Later in 2012, the rules were relaxed for a time to encourage development of existing properties. An Order was created* in 2015 with some amendments to PD which was to be reviewed in May 2016. At that time it was then decided to further extend the new rules until 30 May 2019. Also at that time, minor changes were made to Permitted Development rules for commercial applications such as offices.
*[The Town and Country Planning (General Permitted Development) (England) Order, 2015]
What can be done
Under Permitted Development
The amount of work you can do with your PD Rights varies according to several considerations such as location and how much other development has taken place on the site.
- Single storey side or rear extensions
- Loft conversions
- Front porches
- Double storey extensions
- Solar panels
- Skylights or dormer windows
- New windows or doors
Points to Note
- If you or a previous owner have extended the house since 1948, these would cut into your permitted development allowances.
- Choose materials to match the host building.
- You cannot add a veranda, a raised platform or a balcony under PD.
- You can’t exceed the height of the existing building.
- Your extension must take less than 50% of your garden.
- Your extension must be single storey to go under PD and cannot exceed 4m high.
- Front extensions cannot go under PD.
- Side extensions cannot protrude more than 3m from the house, face a road or be wider than 50% of the house width.
- Double storey extensions are not allowed on designated land. Otherwise they can be up to 3m, but not within 7m of the rear boundary. The roof pitch should match that of the host building. First floor side windows should be obscured, with openings at least 1.7m above the floor.
Do keep in mind that Permitted Development rights do not extend to flats, even if it is a converted house. Most changes to the exterior of residential flats will need planning permission.
Also, be aware that LPAs usually override PD rights under Article 4 in Conservation Areas or if your property is Listed. They could also be restricted in Areas of Outstanding Natural Beauty or of Special or Historical Interest, National Parks, Open Metropolitan Land, and in Green Belt they are reduced.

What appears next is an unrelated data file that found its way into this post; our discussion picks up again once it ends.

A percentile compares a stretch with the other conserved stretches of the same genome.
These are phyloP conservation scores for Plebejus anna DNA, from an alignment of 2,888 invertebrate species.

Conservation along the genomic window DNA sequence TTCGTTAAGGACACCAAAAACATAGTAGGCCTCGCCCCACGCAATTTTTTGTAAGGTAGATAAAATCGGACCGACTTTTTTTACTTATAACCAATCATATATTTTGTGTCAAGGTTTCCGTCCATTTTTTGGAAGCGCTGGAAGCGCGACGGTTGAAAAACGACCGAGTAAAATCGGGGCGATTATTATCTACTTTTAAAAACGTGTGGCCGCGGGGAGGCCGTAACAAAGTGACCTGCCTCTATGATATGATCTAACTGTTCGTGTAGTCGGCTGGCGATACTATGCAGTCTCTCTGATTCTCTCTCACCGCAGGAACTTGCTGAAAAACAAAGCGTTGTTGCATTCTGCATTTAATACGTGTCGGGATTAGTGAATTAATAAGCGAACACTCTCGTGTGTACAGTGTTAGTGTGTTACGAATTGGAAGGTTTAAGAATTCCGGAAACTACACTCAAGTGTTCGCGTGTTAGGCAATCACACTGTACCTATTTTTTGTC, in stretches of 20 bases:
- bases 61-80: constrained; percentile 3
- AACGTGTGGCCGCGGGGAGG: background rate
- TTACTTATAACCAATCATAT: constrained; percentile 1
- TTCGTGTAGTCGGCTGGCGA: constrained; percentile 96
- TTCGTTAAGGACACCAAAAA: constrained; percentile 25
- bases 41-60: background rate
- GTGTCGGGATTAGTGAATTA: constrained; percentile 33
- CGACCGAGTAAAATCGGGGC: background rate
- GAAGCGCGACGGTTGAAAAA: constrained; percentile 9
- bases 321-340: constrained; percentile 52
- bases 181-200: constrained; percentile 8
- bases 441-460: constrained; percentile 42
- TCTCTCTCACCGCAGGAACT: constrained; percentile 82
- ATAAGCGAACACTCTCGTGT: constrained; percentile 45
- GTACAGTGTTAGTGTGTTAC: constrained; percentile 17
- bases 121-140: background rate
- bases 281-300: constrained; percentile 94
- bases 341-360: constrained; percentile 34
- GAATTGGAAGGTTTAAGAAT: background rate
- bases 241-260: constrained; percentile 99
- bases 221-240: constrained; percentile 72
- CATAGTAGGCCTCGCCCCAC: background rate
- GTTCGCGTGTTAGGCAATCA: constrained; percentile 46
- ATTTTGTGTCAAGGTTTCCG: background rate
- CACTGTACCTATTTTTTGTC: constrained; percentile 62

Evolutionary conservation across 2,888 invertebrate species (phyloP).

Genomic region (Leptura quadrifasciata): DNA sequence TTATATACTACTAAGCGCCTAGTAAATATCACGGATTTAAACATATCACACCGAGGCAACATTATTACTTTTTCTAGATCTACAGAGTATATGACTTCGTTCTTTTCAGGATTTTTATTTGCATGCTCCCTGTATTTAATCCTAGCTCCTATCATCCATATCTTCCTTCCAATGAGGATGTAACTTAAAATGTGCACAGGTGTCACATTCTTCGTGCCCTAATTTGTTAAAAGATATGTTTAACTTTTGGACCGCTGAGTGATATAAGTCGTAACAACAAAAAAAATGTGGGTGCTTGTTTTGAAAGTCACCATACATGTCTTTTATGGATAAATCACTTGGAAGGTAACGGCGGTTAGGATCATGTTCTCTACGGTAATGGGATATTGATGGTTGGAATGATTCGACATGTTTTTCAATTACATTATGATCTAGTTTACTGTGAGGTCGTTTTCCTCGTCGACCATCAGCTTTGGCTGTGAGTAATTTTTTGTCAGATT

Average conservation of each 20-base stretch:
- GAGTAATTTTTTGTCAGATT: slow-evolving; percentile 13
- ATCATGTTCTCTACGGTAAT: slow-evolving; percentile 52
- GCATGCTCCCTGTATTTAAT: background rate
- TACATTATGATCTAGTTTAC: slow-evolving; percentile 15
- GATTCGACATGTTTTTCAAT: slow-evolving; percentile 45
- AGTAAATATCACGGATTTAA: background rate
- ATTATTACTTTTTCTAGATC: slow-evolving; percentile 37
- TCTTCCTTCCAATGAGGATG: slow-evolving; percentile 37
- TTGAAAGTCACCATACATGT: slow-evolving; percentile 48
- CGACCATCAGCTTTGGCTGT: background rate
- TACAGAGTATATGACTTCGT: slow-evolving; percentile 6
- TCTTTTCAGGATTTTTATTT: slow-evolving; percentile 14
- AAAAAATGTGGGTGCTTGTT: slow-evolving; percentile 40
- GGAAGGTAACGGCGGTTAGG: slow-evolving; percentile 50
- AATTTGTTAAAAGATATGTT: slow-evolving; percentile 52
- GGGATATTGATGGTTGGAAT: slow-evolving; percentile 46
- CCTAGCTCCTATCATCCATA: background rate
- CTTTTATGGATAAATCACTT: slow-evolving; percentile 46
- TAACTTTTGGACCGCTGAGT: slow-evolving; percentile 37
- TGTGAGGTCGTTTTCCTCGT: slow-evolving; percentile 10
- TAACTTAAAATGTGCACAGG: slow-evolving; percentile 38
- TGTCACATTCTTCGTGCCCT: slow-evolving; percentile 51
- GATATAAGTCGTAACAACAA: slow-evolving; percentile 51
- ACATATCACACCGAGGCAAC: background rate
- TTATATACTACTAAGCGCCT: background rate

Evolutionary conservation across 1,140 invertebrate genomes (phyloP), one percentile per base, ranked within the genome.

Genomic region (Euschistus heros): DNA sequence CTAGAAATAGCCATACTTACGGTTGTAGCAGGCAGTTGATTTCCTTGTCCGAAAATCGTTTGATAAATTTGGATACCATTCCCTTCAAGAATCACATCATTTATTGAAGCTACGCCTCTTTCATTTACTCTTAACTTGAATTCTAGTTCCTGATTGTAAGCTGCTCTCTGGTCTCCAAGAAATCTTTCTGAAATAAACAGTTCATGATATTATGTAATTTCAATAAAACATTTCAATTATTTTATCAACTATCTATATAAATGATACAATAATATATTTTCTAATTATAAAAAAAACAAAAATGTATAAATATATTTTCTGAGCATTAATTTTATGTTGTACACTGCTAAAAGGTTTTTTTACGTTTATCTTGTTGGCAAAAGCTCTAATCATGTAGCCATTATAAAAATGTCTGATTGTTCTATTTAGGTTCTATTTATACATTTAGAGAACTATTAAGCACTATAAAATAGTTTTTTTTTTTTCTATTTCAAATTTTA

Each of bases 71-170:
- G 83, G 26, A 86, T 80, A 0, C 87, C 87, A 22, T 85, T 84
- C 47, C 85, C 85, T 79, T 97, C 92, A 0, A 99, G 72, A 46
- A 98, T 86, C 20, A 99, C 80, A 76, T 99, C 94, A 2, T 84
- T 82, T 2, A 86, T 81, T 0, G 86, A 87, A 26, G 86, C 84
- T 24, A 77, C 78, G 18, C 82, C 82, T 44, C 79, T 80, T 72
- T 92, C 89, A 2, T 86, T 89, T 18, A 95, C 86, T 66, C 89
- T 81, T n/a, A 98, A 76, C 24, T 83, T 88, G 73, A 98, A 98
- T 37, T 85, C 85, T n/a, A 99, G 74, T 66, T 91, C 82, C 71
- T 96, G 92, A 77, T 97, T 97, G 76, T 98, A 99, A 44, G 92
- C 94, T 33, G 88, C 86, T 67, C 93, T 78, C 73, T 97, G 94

If your house had a change of use from a shop or financial or professional service, or agricultural building, you cannot use PD to extend. However you can apply for planning permission.
How to start
It is a good idea to contact a planning consultant to go through options for feasible scopes. They can also help with finding out whether the project you have in mind will meet the necessary criteria for Permitted Development. If they work under the same roof as architectural designers, you can have the benefit of a one-stop shop.
Call Extension Architecture on 0203 409 4215 to discuss your home improvement proposal or design ideas with one of our planning team. If you prefer to email, contact us here.
To read more on PD, see the Planning Portal’s page. If you are a developer, then paragraph 51 of the National Planning Policy Framework applies to you as it encourages granting planning permission for conversions, changes of use from commercial to residential, except where there are economic reasons to the contrary.
Get in Touch
If you would like to discuss how a planning consultant can simplify your Permitted Development application, call us on 0203 409 4215, or send your details below. The planning team will contact you for a consultation and free quote.